Mícheál Ó Muircheartaigh celebrates 90th birthday
As Micheál Ó Muircheartaigh turns 90 today, Uachtarán CLG John Horan has paid tribute to the legendary broadcaster and extended the best wishes of the GAA to him on this auspicious occasion.
Uachtarán Horan said: “To be known simply by your first name is one of the greatest accolades that you can have bestowed on you in Irish life.
“And so it has been for Micheál. No more explanation needed.
“Just like the great Micheál Ó Hehir before him and who the GAA were so fortunate to also have involved in promoting our games with a distinctive voice from behind the microphone, Micheál Ó Muircheartaigh is as synonymous with Gaelic games as Croke Park, Semple Stadium, St Tiernach’s Park or Dr Hyde Park.
“For those who couldn’t be there at a game – there was still the chance to feel like you were there.
“To surf the wave of excitement and drama and to be carried away and feel as much a part of the action as if you were sitting pitch side in person.
“That was Micheál’s gift.
“It was delivered in an inimitable style that enabled you connect with players and not just be in awe of them as sportspeople, but getting a sense of who they were through the personal knowledge and anecdotes that were imparted so expertly along the way.
“His respect for the games and the players was paramount.
“It was matched by his professionalism and attention to detail. He had a commitment to being the eyes and ears of the person at home; either in a kitchen, a fireside or a car somewhere in Ireland – or indeed in far flung outposts where the Irish Diaspora would step on board a vision and follow with the wind that was Micheál’s unique commentary.
“That he could switch between Bearla and Gaeilge without missing a beat or losing a listener was another example of a master communicator at work.
“He was a national institution long before he called his last game and we in the GAA are delighted to send him our best wishes and celebrate in this magnificent milestone.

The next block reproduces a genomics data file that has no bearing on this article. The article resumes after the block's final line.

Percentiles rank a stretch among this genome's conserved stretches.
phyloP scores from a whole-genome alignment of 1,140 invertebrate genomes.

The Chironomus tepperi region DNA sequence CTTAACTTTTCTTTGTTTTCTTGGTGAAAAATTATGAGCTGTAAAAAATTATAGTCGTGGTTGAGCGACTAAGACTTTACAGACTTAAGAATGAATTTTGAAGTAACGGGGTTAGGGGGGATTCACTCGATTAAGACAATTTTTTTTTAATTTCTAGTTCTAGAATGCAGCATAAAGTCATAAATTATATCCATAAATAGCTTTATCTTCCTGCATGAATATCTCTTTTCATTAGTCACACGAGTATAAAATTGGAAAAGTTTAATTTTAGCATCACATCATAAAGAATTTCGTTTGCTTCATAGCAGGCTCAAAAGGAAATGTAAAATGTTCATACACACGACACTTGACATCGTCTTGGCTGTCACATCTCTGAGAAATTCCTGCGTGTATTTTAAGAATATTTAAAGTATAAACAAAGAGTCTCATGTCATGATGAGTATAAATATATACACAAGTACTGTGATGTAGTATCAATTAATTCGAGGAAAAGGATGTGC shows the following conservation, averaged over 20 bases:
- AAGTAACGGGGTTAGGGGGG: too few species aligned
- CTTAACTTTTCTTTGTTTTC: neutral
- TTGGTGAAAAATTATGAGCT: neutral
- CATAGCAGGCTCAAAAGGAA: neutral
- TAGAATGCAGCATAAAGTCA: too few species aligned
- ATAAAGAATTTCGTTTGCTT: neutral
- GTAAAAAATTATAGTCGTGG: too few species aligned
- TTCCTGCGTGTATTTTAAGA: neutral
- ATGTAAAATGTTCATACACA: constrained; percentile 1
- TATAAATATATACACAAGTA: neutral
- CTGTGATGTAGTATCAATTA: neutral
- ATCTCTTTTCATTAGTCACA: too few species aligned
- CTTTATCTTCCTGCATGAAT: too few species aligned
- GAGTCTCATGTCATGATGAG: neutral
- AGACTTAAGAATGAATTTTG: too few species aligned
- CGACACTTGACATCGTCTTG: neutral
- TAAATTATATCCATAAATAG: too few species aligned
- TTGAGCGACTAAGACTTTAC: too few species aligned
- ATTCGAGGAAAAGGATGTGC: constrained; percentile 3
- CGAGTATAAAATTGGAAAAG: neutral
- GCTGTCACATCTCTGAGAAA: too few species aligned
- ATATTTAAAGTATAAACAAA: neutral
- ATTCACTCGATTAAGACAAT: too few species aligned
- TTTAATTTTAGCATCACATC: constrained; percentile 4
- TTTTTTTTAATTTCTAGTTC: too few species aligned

“Ní bheidh a leitheid arís ann.”
From Dún Síon near Dingle in Kerry, Micheál was a young teacher in Dublin when he answered a casting call for potential match commentators with RTÉ.
Commenting live on a colleges game for his audition, Micheál knew one of the players in action and used his local knowledge of the player to help illuminate the commentary.
It helped him stand out from the other hopefuls and this use of local knowledge and ability to almost poetically and lyrically weave it into the passages of play he described would, in time, become his signature mark.
For many years Micheál had the role of previewing the All-Ireland finals as Gaeilge on RTE Radio 1 for 10 minutes at 3.15pm before the Croke Park based Micheál Ó Hehir would then take over for throw-in at 3.30.
Based at the time in the RTÉ HQ in the GPO on O’Connell St, this would then leave Ó Muircheartaigh with a dash by bicycle up to Croke Park to make it just as the ball was being thrown in.
With Ó Hehir later the main TV commentator, Micheál got his opportunity on radio and quickly built a great reputation for the richness of his commentary and ability to carry the electricity of the game and the live crowd through the airwaves.
It was a skill that had been perfected by Ó Hehir and Ó Muircheartaigh carried on the practice seamlessly.
Ó Muircheartaigh would have a style all of his own however and make him as highly regarded as the games and players he talked about.
Seán Óg Ó hAilpín: his father’s from Fermanagh, his mother’s from Fiji. Neither a hurling stronghold.
…and Brian Dooher is down injured. And while he is, I’ll tell ye a little story: I was in Times Square in New York last week, and I was missing the Championship back home. So I approached a newsstand and I said, “I suppose ye wouldn’t have The Kerryman, would ye?” To which, the Egyptian behind the counter turned to me and he said, “Do you want the North Kerry edition, or the South Kerry edition?” He had both – so I bought both. And Dooher is back on his feet…
Anthony Lynch, the Cork corner-back, will be the last person to let you down – his people are undertakers.
Colin Corkery on the 45 lets go with the right boot. Its over the bar. This man shouldn’t be playing football. He’s made an almost Lazarus-like recovery from a heart condition. Lazarus was a great man but he couldn’t kick points like Colin Corkery.
The stopwatch has stopped. It’s up to God and the referee now. The referee is Pat Horan. God is God.
Teddy McCarthy to Mick McCarthy, no relation, Mick McCarthy back to Teddy McCarthy, still no relation.